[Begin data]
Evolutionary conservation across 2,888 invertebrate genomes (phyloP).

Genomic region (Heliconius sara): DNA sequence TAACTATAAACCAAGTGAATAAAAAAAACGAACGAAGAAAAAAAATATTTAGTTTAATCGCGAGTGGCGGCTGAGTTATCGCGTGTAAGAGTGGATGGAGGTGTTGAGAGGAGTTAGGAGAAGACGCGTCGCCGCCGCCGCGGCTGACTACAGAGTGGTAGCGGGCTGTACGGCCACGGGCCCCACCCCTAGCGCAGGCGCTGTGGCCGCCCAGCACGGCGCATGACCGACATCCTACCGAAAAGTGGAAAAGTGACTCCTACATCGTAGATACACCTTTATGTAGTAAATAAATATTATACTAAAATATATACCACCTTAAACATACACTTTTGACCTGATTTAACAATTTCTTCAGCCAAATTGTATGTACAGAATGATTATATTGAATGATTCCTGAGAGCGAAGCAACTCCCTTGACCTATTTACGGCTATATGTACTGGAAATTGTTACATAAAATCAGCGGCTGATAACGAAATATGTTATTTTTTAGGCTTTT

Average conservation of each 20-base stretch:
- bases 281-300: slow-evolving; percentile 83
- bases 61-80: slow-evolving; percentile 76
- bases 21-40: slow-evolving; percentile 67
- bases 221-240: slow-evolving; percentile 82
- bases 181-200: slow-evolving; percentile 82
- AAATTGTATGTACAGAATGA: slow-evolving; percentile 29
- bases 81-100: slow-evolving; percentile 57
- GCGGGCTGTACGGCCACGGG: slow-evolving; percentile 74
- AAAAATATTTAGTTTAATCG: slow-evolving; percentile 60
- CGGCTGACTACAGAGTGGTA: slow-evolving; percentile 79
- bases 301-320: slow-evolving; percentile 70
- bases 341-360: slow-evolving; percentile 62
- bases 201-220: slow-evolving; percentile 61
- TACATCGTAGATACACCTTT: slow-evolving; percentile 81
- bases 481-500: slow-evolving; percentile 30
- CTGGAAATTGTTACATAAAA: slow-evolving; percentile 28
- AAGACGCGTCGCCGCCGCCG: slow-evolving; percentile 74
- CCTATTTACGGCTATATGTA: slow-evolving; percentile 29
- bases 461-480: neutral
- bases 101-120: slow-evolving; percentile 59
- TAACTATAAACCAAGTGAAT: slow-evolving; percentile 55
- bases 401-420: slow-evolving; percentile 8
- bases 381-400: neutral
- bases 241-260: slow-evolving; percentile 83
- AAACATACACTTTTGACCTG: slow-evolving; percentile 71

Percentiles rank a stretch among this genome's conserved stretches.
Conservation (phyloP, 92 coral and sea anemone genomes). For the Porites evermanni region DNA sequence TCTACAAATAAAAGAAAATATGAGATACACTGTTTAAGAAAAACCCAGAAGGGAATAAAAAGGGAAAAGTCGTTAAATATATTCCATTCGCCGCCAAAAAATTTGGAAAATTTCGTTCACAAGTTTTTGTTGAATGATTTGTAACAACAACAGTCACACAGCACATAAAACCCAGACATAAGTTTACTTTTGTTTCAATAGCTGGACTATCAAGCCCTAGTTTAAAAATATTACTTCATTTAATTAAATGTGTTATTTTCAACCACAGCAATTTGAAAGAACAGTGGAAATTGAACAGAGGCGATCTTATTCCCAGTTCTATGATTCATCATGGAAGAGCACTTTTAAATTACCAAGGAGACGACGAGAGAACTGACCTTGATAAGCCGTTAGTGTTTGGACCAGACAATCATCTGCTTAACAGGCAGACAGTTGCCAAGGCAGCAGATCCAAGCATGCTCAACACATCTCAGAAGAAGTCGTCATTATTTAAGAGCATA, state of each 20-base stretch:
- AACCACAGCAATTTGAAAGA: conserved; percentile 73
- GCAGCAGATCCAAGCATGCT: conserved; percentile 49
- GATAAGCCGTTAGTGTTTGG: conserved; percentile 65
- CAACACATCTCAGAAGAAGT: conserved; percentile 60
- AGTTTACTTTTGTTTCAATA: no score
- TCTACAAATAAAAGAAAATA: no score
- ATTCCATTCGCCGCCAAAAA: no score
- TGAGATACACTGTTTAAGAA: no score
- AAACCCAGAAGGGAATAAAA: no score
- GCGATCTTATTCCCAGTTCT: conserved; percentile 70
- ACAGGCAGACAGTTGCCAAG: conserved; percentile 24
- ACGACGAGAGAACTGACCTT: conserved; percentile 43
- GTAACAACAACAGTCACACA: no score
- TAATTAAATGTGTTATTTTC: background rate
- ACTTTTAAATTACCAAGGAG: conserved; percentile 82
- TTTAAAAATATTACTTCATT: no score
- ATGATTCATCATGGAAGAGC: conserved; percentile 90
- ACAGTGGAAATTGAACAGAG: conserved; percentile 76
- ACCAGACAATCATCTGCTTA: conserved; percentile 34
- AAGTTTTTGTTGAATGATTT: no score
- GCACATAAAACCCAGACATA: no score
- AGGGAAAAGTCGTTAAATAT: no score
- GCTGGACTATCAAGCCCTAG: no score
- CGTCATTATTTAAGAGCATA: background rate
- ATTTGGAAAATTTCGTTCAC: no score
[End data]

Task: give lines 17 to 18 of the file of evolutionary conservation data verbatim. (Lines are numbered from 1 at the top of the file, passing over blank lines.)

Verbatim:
- TACATCGTAGATACACCTTT: slow-evolving; percentile 81
- bases 481-500: slow-evolving; percentile 30